Fid. & Cas. Co. of New York v. Weise

Decision Date13 October 1899
Citation182 Ill. 496,55 N.E. 540
CourtIllinois Supreme Court


Appeal from appellate court, First district.

Action by Minnie E. Weise against the Fidelity & Casualty Company of New York. From a judgment for plaintiff, affirmed by the appellate court (80 Ill. App. 499), defendant appeals. Reversed.

John A. Post and O. W. Dynes, for appellant.

Harbert, Curran & Harbert and David J. Wile, for appellee.


The circuit court of Cook county awarded appellee judgment against the appellant company as beneficiary under an accident policy insuring her husband, Simon Weise, against injury or death by accidental means. This is an appeal from the judgment of the appellate court affirming that of the circuit court.

The policy insured said Simon Weise, husband of the appellee, for her benefit, in case of his death, ‘against bodily injuries sustained through external, violent, and accidental means,’ and contained also the following condition: ‘In case of injuries, fatal or otherwise, wantonly inflicted upon himself by the assured, or inflicted upon himself or received by him while insane, the measure of this company's liability shall be a sum equal to the premium paid ($37.50), the same being agreed upon as in full liquidation of all claims under this policy.’ The declaration, as amended, in terms alleged the said Simon Weise ‘suffered bodily injuries sustained through external, violent, and accidental means, from which his death resulted.’ The general issue and several special pleas were filed to the original declaration. The substance of one of the special pleas was that the deceased wantonly took his own life, and of another that he committed suicide while insane, and both invoked the stipulation of the policy that only premiums paid should be recovered.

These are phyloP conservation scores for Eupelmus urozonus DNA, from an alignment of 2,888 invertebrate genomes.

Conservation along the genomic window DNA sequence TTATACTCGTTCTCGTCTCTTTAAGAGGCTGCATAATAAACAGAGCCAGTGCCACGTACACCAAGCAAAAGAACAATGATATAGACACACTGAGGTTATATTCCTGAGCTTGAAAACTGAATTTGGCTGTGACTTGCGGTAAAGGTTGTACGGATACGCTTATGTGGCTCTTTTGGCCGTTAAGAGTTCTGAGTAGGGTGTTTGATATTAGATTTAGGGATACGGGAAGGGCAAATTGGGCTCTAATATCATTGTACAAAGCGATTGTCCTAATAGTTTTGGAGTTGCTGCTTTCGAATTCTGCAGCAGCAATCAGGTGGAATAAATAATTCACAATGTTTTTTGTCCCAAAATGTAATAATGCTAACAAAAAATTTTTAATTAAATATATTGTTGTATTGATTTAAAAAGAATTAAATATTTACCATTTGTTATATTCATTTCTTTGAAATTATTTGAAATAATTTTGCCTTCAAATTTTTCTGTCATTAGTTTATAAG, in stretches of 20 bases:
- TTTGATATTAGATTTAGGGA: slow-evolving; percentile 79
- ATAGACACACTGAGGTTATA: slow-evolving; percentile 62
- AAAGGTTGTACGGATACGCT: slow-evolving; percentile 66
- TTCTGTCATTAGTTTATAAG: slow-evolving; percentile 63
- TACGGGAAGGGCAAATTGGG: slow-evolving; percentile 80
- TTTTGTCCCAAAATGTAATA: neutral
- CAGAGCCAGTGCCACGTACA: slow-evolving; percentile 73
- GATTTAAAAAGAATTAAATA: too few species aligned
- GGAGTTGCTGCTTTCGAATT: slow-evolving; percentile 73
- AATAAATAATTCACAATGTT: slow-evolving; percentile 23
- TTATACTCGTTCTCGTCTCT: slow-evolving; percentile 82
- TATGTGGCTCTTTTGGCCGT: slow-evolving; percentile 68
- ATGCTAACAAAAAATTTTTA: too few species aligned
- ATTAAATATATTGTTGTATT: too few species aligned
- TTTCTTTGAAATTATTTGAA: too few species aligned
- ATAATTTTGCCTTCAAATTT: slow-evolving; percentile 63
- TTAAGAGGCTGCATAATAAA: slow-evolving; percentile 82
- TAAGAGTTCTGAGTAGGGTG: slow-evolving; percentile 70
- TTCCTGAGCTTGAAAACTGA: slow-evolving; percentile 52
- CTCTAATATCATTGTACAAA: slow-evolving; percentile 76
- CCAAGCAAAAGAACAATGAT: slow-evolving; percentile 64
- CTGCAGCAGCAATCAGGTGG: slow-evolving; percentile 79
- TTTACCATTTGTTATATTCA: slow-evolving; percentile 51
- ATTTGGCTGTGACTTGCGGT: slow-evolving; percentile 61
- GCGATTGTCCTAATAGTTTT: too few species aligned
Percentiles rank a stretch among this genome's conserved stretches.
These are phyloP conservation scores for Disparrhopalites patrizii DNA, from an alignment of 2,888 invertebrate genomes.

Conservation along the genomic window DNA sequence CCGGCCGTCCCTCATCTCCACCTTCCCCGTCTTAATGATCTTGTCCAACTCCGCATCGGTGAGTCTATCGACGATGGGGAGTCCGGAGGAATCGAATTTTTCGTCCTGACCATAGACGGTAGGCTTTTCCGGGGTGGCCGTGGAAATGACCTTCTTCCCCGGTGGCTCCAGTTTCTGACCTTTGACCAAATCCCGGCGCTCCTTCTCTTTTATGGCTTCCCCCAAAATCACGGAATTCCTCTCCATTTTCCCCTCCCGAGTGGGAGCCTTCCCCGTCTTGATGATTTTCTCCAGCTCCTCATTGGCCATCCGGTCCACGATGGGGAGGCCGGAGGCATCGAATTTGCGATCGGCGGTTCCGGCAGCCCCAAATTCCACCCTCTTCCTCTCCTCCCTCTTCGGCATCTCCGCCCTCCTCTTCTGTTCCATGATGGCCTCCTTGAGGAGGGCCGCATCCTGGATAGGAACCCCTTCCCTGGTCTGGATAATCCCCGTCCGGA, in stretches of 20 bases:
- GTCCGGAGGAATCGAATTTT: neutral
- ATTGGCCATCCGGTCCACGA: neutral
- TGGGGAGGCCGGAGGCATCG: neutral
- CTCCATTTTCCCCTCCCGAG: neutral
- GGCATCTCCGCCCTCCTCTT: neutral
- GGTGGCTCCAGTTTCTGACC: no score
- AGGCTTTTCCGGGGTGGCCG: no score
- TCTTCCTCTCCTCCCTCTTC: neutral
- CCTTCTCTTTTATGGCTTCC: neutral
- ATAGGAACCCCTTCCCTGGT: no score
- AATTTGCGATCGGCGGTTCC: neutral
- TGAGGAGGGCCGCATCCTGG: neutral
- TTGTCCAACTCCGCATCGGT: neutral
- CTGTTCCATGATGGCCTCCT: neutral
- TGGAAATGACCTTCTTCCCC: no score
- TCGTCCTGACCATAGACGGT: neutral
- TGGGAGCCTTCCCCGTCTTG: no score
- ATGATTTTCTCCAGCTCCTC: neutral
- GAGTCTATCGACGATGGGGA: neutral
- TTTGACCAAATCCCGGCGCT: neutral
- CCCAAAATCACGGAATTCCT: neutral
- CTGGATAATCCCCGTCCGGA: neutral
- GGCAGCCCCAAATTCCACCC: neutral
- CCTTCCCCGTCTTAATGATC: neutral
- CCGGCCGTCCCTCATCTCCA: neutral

It appeared said Simon Weise resided in Chicago, near the shore of Lake Michigan; that he left his home before breakfast, on the morning of the 5th day of July, 1893; that his dead body was found about 10 or 11 o'clock in the forenoon of the same day, face downward, in the waters of the lake, which stood to the depth of about four feet between the breakwater and the shore line, near the foot of Fortieth street, in Chicago; that a bullet wound was found in the forehead, the ball having pierced the skull and penetrated the brain; that there was neither mark of burning of the skin nor stain of powder mark on his person, and no weapon was found near the water or on the shore; that his coat and hat had been removed, and were found on the stones of which the breakwater was in part composed, the coat having been laid down on the stones, and the hat placed on the coat; that there were no marks of violence on the body other than the bullet wound, and no indications that a struggle had taken place; that the place where the body and the coat and hat were found was remote from any regular thoroughfare;that the deceased had failed in business, and his affairs were placed in the hands of an assignee, less than two months before his death. There was evidence tending to show he was despondent, had acted ‘queerly,’ and was impressed with the delusion he was being persecuted by his assignee. He was under medical treatment, and had, the night before his death, taken a nerve sedative to give him rest, he being unable to go to sleep naturally; and the verdict of the coroner's jury was that he committed suicide while temporarily insane.

The court instructed the jury that the claim the assured committed suicide was an affirmative defense; that the law cast upon the appellant company the burden of proving it, and that it ‘must prove’ it by ‘evidence, facts, and circumstances' outweighing the evidence of plaintiff (appellee) upon the point. In this we think the court erred. It was essential to the right of appellee to recover that it should appear, by the preponderance of the evidence, that the assured came to his death through external, violent, and accidental means. Self-destruction is not classed as an accident, except it appears that the suicide was unconscious of the act or of the physical effect thereof, or was driven to the commission of the deed...

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